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Help Musicians UK launches helpline in response to mental health ‘crisis’

Help Musicians UK says it has identified a “mental health crisis” in the industry. Photo: Shutterstock
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Charity Help Musicians UK is launching a new 24/7 mental health service, saying it has identified a “mental health crisis” in the industry.

The organisation has invested an initial £100,000 into its Music Minds Matter campaign, and is calling for industry figures and philanthropists to match this investment and collectively donate another £100,000, as a response to the recent death of Linkin Park lead singer Chester Bennington.

An online fundraising page has been set up for members of the public to contribute.

The money raised in the campaign will fund a new round-the-clock mental health helpline and service that will combine listening, advice and signposting with clinical, medical, therapeutic and welfare support for those who need it.

It will be available to musicians working across all genres, including in theatre.

If the additional £100,000 is raised, this will allow the mental health service to be sustainable beyond 2018, with ambitions to roll the service out to global partners in the US, Canada, Australia and New Zealand.

Musicians including Rou Reynolds, lead singer of the band Enter Shikari, and Adam Ficek, a former drummer with the band Babyshambles, have lent their support to the campaign.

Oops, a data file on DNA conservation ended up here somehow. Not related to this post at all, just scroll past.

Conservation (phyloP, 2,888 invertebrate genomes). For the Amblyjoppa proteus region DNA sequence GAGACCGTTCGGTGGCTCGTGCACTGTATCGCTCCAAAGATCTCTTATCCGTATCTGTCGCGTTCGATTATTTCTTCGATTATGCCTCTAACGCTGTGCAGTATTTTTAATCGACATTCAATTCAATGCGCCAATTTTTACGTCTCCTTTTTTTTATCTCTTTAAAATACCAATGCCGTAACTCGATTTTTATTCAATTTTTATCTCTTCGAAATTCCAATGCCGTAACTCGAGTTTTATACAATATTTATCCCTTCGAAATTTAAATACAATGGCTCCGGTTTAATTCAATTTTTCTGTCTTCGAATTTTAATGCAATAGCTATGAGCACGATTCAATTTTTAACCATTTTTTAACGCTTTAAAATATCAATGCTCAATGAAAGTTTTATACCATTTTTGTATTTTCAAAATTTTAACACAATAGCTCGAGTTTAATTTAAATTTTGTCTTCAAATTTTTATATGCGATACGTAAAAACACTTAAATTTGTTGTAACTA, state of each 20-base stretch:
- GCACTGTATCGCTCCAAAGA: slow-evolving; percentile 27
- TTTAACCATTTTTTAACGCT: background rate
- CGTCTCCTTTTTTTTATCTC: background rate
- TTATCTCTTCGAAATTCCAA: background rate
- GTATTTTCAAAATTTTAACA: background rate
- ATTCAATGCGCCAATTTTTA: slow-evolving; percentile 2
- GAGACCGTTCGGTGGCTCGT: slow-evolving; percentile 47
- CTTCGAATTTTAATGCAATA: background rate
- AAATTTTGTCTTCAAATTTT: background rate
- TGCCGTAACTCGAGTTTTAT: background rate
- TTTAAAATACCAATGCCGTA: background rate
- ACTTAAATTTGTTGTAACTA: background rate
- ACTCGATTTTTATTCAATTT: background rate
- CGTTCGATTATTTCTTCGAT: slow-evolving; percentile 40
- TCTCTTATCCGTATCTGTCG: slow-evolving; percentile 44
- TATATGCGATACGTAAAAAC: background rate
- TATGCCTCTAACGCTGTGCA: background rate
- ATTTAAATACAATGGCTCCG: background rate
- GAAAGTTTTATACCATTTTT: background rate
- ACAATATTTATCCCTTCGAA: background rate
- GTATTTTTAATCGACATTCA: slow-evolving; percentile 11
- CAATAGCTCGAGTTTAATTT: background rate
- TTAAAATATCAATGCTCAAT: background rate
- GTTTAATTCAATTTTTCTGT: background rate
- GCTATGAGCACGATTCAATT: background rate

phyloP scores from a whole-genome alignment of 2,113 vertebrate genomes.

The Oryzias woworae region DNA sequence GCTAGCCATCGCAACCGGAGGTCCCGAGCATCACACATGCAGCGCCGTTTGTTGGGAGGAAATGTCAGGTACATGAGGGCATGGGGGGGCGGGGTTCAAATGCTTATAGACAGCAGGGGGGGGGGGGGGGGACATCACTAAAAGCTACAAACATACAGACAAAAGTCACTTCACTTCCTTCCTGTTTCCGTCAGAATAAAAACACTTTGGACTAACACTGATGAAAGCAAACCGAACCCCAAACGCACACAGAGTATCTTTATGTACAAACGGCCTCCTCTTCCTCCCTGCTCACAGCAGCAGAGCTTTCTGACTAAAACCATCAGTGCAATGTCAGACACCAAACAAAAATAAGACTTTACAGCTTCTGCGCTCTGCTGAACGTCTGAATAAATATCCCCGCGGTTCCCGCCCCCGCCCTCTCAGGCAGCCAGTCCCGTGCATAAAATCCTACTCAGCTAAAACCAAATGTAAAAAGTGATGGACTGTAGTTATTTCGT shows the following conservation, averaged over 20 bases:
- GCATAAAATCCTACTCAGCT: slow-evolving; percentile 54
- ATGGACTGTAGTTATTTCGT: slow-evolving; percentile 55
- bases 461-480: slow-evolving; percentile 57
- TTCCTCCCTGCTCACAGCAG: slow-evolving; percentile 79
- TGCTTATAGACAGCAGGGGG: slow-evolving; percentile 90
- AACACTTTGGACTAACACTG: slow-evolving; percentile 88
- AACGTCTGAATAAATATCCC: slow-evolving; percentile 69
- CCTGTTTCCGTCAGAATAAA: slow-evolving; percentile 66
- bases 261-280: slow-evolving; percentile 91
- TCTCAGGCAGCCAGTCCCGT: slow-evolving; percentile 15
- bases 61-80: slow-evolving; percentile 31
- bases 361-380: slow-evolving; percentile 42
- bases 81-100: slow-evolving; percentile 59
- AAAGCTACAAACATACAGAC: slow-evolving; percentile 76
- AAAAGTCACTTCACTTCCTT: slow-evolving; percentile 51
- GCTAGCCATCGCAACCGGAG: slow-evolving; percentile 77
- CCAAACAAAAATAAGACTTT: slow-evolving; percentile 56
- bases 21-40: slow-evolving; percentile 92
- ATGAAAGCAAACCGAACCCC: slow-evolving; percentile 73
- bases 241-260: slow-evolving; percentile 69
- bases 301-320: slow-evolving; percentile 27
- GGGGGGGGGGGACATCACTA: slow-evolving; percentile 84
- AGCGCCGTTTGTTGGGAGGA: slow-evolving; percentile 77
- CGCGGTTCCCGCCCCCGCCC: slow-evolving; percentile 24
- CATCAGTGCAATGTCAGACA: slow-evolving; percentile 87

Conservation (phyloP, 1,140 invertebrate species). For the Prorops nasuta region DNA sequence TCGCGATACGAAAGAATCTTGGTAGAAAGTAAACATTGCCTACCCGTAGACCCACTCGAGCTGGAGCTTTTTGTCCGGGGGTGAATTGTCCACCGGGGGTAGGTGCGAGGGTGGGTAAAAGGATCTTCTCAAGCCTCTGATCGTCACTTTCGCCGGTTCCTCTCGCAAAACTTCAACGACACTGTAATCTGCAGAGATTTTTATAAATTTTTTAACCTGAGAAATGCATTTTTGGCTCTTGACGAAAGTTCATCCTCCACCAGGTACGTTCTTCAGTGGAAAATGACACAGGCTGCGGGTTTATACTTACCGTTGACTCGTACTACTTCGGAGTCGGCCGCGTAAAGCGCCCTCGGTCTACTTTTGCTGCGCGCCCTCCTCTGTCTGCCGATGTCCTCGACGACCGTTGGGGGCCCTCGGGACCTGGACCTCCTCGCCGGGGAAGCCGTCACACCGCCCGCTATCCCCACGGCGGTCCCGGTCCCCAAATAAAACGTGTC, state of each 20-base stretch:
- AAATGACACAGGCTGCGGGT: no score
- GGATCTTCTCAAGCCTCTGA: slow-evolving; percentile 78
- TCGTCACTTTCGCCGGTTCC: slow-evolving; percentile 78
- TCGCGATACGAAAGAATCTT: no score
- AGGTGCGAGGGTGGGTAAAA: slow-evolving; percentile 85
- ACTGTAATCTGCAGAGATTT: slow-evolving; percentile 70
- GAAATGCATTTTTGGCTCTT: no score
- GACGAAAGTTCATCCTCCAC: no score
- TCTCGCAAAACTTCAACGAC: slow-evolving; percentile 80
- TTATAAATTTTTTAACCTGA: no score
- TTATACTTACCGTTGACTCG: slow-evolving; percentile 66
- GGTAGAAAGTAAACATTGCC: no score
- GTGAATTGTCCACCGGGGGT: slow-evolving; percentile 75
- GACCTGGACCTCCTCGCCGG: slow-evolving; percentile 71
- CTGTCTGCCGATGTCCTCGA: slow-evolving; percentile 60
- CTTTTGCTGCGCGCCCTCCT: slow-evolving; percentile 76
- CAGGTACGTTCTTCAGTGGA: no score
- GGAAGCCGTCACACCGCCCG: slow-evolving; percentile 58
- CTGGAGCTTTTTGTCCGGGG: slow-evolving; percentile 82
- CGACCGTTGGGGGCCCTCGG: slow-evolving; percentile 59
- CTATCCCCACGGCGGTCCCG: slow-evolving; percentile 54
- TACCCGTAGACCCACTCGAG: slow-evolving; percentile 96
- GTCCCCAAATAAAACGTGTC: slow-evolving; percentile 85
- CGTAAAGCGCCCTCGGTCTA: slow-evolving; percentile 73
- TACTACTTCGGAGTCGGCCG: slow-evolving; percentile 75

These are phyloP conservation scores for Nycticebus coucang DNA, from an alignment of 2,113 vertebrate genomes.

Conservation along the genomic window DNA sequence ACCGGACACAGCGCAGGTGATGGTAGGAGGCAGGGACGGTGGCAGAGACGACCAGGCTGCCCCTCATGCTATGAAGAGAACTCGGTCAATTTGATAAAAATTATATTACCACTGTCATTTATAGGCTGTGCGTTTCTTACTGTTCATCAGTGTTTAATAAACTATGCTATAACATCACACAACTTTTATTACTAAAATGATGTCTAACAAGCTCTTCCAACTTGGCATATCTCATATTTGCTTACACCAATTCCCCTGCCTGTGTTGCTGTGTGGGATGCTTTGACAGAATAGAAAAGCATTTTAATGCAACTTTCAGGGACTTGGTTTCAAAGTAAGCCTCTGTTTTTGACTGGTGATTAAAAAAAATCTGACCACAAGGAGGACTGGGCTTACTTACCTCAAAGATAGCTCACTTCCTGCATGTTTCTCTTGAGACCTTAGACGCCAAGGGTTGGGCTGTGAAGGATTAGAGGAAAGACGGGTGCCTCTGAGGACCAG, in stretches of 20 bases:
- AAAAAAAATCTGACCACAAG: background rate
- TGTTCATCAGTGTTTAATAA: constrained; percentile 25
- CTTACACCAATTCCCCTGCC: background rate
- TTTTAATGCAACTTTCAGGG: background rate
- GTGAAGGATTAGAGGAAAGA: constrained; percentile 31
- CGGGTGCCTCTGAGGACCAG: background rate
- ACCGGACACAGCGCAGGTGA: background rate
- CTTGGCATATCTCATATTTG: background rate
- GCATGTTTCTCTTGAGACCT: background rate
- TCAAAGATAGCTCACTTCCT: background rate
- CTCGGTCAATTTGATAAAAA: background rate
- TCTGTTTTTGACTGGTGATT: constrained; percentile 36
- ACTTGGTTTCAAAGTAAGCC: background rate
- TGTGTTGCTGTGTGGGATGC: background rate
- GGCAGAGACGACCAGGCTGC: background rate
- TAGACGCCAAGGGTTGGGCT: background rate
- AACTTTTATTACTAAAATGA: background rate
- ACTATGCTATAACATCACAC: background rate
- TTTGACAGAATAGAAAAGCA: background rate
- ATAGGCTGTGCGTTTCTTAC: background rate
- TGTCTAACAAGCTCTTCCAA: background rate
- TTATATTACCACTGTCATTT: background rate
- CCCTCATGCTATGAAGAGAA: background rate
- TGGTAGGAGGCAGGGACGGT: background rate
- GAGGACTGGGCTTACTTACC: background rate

Reynolds said: “While creating and playing music has a wonderfully positive influence on mental health, it is not an all-encompassing elixir for the vast swathes of mental health problems that our society breeds.”

He added that the industry has a “dark history” with the loss of people to suicide.

Matthew Leone, bassist with band Madina Lake, said: “I’ve had the great fortune of spending time with Chester on Linkin Park’s Projekt Revolution [a music festival founded by the band in 2002]. He was a rare breed of immeasurable talent and equal humility.

“If a comprehensive, full-service mental health resource, like Music Minds Matter, had existed, perhaps Chester, his family and the world could have been spared this tragic loss.”

Richard Robinson, chief executive of Help Musicians UK, said the mental health situation in the music industry was now “too urgent to ignore”.

He added: “We need the music industry to step up, arm in arm with Help Musicians, and match our support pound for pound, so we are proud to launch the Music Minds Matter campaign.”

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